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First Report of Fusarium commune Causing Stalk Rot on Maize in Liaoning Province, China

Xi, K., Haseeb, H. A., Shan, L., Guo, W., Dai, X.
Plant disease 2019 v.103 no.4 pp. 773
DNA, DNA-directed RNA polymerase, Dianthus caryophyllus, Fusarium graminearum, Fusarium proliferatum, Fusarium verticillioides, Gentiana scabra, agar, chlamydospores, color, conidia, corn, corn stover, culture media, discoloration, fungi, genes, greenhouses, internodes, kanamycin, leaves, mitochondria, mycelium, new species, nucleotide sequences, pathogenicity, pathogens, peptide elongation factors, pigmentation, pith, plant tissues, root rot, sequence analysis, species identification, streptomycin, sugarcane, sulfates, vascular bundles, China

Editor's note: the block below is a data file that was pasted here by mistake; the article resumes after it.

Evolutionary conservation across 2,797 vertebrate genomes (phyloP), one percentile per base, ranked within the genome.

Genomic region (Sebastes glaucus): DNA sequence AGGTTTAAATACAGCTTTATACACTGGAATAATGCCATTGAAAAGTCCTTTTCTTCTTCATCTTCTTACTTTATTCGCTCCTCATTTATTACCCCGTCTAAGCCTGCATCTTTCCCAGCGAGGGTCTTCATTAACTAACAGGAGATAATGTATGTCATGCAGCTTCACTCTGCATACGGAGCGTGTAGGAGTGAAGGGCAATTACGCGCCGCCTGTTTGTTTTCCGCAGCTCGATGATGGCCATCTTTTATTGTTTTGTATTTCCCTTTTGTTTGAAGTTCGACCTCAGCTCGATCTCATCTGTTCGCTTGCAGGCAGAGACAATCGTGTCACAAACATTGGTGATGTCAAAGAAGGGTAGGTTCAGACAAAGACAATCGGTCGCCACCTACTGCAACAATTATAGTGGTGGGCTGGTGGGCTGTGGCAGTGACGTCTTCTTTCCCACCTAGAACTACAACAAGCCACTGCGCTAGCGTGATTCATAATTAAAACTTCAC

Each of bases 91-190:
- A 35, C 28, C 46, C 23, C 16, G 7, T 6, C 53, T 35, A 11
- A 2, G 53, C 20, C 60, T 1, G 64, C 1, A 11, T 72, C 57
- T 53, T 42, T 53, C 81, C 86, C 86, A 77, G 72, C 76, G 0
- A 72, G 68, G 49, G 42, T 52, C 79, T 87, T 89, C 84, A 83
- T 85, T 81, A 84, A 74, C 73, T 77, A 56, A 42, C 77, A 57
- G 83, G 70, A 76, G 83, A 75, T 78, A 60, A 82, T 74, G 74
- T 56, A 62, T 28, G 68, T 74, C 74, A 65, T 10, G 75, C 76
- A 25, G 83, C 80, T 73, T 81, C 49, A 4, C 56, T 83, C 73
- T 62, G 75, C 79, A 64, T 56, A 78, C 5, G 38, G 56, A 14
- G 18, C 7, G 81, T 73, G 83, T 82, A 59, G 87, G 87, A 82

Fusarium species are associated with stalk rot disease of maize, which can result in significant yield losses. The typical symptom of the disease is rotting of the plant stem at lower internodes. The color of the plant changes to grayish-green, which later turns tan, and the plant wilts. When the stem is split, the inside of the stalk shows a light pink to tan discoloration and the pith is disintegrated, but the vascular bundles remain intact. During the 2016 crop season, symptomatic maize tissues were collected from four different locations in Dandong city, Liaoning province, China. The disease was found to occur on approximately 5% of the surveyed area. Plant tissues exhibiting typical stalk rot symptoms were cut into small pieces (approximately 5 mm²), placed onto potato dextrose agar (PDA) amended with streptomycin sulfate (150 μg/ml) and kanamycin (150 μg/ml), and incubated at 25°C in darkness for 4 days, as described by Shan et al. (2017). Fungal colonies showing morphological characteristics of Fusarium spp. were subcultured from single conidia onto PDA and carnation leaf agar (CLA) plates for identification and DNA sequence analyses. Microscopic and DNA analyses confirmed the presence of many Fusarium species known to cause ear and stalk rot diseases in maize, such as F. verticillioides, F. graminearum, and F. proliferatum. However, F. commune, a relatively new species described by Skovgaard et al. (2003), was also identified in 12 diseased samples collected from various locations in Dandong city. On PDA plates, colonies of F. commune were white to orange-white in color with densely flocculate to fluffy aerial mycelium and dark violet pigmentation. On CLA plates, macroconidia were slightly curved, hyaline, usually contained three or five septa, with an obvious foot-shaped basal cell and tapering gradually to a point at the tip. Three-septate macroconidia were 39.4 ± 6.2 × 3.7 ± 0.6 μm, whereas five-septate macroconidia were 48.6 ± 4.5 × 4.3 ± 0.3 μm. Microconidia were generally cylindrical, straight to slightly curved, aseptate, and measuring 11.5 ± 3.1 × 3.1 ± 0.7 μm in size. Spherical chlamydospores were 8.6 ± 1.4 × 8.4 ± 1.4 µm in size and were produced singly or in pairs from mycelium. Species identification was also confirmed by partial sequences of the translation elongation factor gene (TEF1-α, EF1 and EF2 primers), the mitochondrial small subunit gene (mtSSU, NMS1 and NMS2 primers), and the second largest subunit of the RNA polymerase gene (RPB2, 5f2 and 7cr primers) (O’Donnell et al. 2010). Partial sequences of the TEF1-α, mtSSU, and RBP2 showed 100, 100, and 99% sequence identity to those of F. commune (GenBank accession nos. KX500397, KY439901, and KU171700, respectively). DNA sequences of partial TEF1-α, mtSSU, and RBP2 from two different isolates were deposited in GenBank (accession nos. MH716808 to MH716813). Pathogenicity tests of two representative isolates were carried out by individually inoculating five maize plants at the five-leaf stage. Maize stalks, at second or third internode, were injected with 20 μl of spore suspension having concentration of 1 × 10⁶ spores/ml as described by Zhang et al. (2016). Five plants inoculated with sterilized water were used as a control. The inoculated plants were maintained at 25 ± 0.5°C in a greenhouse with a 12-h photoperiod. After 10 days, all inoculated plants developed internal dark brown necrotic regions around the inoculated site. The control plants were symptomless. F. commune was reisolated from the symptomatic plants but not from the control. In China, F. commune was also reported to cause root rot diseases in different plant species, for example, sugarcane (Wang et al. 2018) and Gentiana scabra (Guan et al. 2016). To our knowledge, this is the first report of F. commune as a pathogen on maize in China.